The dangers of direct democracy have been obvious to political thinkers since Plato and Aristotle. Most obvious is the absence of any mechanism to ensure consistency between majority decisions. Opinion polls will always show big majorities for lower taxes, higher public spending and balanced budgets. But polls will never say how demands can be reconciled.
In America today, healthcare is the focus of the pernicious direct-democracy movement. Polls show large majorities for reducing healthcare costs and extending coverage, but against benefit reductions or tax increases. Naturally, the public wants all of these objectives to be achieved while reducing government debt. Since any conceivable reform has to make some kind of compromise, polls show clear majorities in favour of almost all the individual measures in the Obama healthcare proposals, but opposition to the package as a whole.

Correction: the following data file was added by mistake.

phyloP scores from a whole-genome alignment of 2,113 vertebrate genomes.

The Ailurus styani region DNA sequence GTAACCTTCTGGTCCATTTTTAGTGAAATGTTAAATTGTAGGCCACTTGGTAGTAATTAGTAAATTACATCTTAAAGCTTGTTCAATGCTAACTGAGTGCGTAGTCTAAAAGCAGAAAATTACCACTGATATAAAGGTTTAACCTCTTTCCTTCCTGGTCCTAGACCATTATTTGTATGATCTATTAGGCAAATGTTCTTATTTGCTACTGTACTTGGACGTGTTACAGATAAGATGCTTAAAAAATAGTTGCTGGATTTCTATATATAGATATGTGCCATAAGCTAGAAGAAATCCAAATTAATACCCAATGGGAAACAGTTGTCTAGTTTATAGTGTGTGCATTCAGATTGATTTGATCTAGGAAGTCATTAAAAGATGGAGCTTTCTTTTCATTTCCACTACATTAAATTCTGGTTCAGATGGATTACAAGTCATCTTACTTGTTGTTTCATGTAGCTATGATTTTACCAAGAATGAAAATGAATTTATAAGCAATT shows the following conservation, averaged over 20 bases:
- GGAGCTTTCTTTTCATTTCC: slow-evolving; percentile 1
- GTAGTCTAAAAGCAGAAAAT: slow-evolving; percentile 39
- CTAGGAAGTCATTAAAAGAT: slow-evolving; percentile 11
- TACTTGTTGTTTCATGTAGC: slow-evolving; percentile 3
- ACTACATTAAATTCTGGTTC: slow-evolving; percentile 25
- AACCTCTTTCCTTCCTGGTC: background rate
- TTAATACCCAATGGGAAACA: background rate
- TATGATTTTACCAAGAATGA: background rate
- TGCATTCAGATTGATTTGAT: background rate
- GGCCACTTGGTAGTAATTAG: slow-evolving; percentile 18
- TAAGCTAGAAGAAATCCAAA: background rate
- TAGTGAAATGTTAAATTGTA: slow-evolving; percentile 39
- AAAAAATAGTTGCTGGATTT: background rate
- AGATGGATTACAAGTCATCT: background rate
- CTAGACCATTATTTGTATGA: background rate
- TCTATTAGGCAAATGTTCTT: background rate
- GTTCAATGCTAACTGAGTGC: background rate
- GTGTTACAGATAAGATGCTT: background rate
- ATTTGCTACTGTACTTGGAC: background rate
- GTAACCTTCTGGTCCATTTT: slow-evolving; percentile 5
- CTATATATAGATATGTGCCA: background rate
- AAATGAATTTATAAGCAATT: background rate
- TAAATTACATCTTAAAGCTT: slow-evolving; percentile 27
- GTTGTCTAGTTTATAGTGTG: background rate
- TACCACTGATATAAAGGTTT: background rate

The bad news is that US politics now seems to be trapped in this Lewis Carroll world. The good news is that if Mr Obama can find a way forward on healthcare, solutions to America’s other long-term problems – budget deficits, energy dependence, long-term demographic costs – would all be within reach.